The rescue of 33 Chilean miners from what was feared would be their tomb gave the world something to cheer about. Hope has not, after all, become extinct in the 21st century. But, looking around us today, there do not seem to be many reasons for optimism elsewhere.
The world lurches towards a currency war, or even towards trade protectionism, threatening to destroy jobs and growth. America's recovery from recession is anaemic and largely jobless. China, meanwhile, with foreign reserves worth half its total output, denies with a straight face that it is deliberately manipulating the value of the renminbi, allowing its trade surplus to soar at the expense of other countries.
Nor does a global solution to the challenge of climate change appear any closer. A few weeks of rain in Australia has emboldened those who think that global warming is a gigantic hoax perpetrated by the United Nations or conspiring scientists or maybe men from Mars.
The war in Afghanistan bleeds more lives and treasure into the inhospitable terrain of that sad land, with little immediate chance of whatever might constitute sufficient success to allow America and its allies to quit. And the problems of Pakistan fester next door.
In Palestine, Israeli colonies continue to grow with Prime Minister Benjamin Netanyahu ignoring Washington's efforts to secure traction for the peace process. Europeans continue to look inward, obsessed with their own problems of declining competitiveness and how to pay for entitlements that they have come to regard as theirs by right. Meanwhile, legal and illegal migration triggers far-right hostility in countries that customarily brag about their commitment to civil liberties.
So, as Lenin once asked, what is to be done? The world needs political leadership of the highest quality to see us through. We need the sort of courage that was the hallmark of Margaret Thatcher. We need Bill Clinton's rhetorical ability, which enabled voters to align their interests with his goals.We require Helmut Kohl's understanding of the need to identify the big decisions in politics, and to get those decisions right. We need leaders with sufficient mastery of detail, like China's last premier, Zhu Rongji, who can not only tell us how they will get us from A to Z, but can actually lead us from A to B.
Leaders like this seem to be an extinct species. Or, if they exist at all, they appear to be constrained by dysfunctional political systems. The best example is US President Barack Obama, on whom so many hopes rested - probably too many for any one leader. Mr Obama inherited messy and expensive wars and an economy in meltdown. His attempts to revive the economy have inevitably driven up the deficit. But no recovery in the labour or housing markets has yet materialised.
Now he faces defeat in the mid-term elections at the hands of Republicans, whose past policies created many of the problems that weigh him down today. They want less government, lower taxes, and a smaller deficit, a combination to be achieved seemingly without pain. This nonsense on stilts is articulated by some zany candidates who enjoy the support of the Tea Party, a reference not to the Mad Hatter in Alice in Wonderland, which would be fitting, but to the Bostonians who rebelled against colonial Britain in the 18th century.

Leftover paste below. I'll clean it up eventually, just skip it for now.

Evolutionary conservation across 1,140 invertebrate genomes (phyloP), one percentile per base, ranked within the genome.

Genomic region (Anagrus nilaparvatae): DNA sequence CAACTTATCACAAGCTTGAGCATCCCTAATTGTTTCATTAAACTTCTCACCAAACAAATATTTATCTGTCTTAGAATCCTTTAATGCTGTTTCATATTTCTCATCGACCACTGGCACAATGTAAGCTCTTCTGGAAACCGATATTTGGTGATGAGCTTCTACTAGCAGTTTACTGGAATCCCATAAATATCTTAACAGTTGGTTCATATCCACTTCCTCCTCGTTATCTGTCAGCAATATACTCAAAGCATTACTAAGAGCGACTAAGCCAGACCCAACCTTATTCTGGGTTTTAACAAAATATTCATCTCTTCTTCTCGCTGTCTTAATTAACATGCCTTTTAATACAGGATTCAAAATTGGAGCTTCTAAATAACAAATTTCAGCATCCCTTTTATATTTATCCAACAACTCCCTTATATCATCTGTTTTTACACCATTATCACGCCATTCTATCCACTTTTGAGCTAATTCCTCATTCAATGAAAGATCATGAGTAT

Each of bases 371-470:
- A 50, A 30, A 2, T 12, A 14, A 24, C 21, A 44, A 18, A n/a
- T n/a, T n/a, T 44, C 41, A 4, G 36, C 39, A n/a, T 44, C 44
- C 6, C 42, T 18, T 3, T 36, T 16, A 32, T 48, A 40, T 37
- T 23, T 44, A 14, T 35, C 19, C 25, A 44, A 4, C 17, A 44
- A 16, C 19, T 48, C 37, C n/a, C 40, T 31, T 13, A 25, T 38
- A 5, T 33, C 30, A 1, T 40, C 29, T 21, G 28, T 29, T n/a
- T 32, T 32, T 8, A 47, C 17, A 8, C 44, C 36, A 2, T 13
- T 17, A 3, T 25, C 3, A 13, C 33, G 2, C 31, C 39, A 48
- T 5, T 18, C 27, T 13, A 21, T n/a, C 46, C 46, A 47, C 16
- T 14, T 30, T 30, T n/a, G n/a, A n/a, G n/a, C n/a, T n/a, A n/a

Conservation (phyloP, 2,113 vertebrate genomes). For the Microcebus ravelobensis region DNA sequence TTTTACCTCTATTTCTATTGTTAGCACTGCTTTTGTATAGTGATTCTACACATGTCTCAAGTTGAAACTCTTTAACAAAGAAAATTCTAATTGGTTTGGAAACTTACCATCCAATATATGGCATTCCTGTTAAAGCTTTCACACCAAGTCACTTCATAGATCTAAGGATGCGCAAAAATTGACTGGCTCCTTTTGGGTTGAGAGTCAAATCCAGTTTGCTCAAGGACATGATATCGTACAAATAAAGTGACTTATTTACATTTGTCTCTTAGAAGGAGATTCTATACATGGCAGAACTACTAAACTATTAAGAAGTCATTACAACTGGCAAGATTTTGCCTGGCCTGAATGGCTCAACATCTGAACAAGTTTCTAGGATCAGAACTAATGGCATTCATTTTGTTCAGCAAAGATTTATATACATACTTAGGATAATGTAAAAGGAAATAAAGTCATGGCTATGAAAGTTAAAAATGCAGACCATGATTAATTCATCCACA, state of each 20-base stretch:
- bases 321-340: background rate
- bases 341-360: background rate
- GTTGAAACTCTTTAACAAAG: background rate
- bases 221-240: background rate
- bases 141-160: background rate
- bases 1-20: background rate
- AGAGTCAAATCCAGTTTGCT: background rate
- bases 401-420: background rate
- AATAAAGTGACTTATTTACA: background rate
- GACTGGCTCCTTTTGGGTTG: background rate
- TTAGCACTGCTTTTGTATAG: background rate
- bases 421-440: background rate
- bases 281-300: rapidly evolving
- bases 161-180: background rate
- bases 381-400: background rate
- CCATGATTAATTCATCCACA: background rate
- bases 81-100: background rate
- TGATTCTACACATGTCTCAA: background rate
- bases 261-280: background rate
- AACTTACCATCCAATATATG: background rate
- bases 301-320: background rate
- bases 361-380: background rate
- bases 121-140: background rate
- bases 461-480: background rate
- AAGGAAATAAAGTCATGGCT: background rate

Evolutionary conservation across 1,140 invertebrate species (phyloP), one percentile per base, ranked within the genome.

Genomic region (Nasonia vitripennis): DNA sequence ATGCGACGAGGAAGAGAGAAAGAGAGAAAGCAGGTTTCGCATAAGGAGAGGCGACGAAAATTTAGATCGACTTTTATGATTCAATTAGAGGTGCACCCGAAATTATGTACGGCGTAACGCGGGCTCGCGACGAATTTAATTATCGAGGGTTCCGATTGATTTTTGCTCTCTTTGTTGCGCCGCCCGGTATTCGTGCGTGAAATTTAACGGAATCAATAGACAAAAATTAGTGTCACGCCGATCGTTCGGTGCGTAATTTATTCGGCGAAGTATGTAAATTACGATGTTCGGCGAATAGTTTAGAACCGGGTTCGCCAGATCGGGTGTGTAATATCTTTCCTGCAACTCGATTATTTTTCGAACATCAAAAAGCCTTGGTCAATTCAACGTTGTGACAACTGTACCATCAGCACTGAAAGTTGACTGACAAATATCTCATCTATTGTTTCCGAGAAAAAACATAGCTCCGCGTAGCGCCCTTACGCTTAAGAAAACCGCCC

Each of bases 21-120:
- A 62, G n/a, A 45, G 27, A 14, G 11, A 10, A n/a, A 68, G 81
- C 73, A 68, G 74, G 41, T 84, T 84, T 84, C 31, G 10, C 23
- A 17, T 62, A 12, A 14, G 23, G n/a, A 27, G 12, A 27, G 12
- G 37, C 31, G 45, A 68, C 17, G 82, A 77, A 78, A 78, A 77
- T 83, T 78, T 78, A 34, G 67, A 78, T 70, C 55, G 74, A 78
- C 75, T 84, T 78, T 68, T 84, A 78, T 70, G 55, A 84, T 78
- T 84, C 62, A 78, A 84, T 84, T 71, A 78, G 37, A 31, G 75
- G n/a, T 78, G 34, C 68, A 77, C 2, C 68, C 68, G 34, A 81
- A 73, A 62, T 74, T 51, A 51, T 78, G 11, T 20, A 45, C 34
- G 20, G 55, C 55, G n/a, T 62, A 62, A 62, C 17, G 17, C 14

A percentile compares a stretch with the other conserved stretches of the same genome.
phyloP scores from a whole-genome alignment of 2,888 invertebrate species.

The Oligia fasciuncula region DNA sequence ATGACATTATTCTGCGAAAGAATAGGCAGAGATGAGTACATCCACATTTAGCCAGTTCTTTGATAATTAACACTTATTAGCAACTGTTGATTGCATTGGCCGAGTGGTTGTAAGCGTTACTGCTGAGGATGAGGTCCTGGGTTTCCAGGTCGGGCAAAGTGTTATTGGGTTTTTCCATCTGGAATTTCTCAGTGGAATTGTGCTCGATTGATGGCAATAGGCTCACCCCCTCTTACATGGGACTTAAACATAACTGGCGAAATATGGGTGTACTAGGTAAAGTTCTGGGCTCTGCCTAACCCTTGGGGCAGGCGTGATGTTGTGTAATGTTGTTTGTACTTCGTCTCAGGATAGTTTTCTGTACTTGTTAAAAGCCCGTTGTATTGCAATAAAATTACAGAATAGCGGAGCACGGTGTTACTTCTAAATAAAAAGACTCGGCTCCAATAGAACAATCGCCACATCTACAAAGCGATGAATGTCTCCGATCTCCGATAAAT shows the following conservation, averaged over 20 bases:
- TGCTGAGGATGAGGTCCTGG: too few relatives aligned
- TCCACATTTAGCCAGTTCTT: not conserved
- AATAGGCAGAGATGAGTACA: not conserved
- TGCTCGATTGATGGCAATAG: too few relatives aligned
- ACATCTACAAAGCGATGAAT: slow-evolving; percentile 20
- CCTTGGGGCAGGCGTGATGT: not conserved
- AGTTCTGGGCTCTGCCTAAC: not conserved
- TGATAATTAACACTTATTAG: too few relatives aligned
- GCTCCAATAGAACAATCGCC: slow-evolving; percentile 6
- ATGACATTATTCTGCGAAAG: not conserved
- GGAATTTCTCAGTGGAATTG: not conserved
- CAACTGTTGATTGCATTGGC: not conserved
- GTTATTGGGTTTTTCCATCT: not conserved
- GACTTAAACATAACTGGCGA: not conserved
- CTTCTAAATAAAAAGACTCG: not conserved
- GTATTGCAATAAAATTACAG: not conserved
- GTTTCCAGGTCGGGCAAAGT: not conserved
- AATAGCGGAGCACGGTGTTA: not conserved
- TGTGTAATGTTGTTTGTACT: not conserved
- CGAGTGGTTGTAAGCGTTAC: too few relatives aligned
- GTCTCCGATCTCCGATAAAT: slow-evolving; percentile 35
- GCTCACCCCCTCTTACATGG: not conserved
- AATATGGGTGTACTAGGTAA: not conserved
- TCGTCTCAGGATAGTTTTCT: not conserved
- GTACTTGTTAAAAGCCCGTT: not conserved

The rest of the world needs a strong, self-confident, and decisive America. But America's political system is about to deliver a balance of power in Washington that is likely to produce stalemate and paralysis.
In Europe, meanwhile, many of our problems are exemplified by what is happening in France, where President Nicolas Sarkozy's attempt to recognise demographic and fiscal reality by raising the retirement age from 60 to 62 provoked a wave of strikes and stormy protests from workers and students. Is there not something deeply depressing about 18-year-olds demonstrating about the retirement age?
Perhaps, then, Asia is the answer. But the evidence on that point is mixed. India is a glorious democracy with an economically literate government and pockets of real economic achievement. But the fiasco in the run-up to the Commonwealth Games showcased some of India's problems, not least corruption and inadequate infrastructure. If those problems were sorted out, India's growth rate would outstrip China's.
And what of the booming Middle Kingdom? In Brussels the other day, Premier Wen Jiabao scolded European leaders for pressing for the renminbi's revaluation. Did they not understand, he argued, that this would lead to factory closures and social turbulence in China? Elsewhere, of course, this sort of turmoil has democratic safety valves. It is more than odd to argue that the rest of the world has to cope with a built-in advantage for China's exporters because its authoritarian political system cannot cope with any change. No wonder the impressive premier is thought to favor some political loosening.
From East to West, politics seems to be operating in a manner that is, to be diplomatic, sub-optimal. Then again, maybe we're lucky that things aren't worse. The Chilean miners survived against the odds, so perhaps the rest of us will somehow get by as well. But who, exactly, is responsible for the rescue operation?
Chris Patten, the last British Governor of Hong Kong and a former EU Commissioner for External Affairs, is Chancellor of the University of Oxford
© Project Syndicate, 2010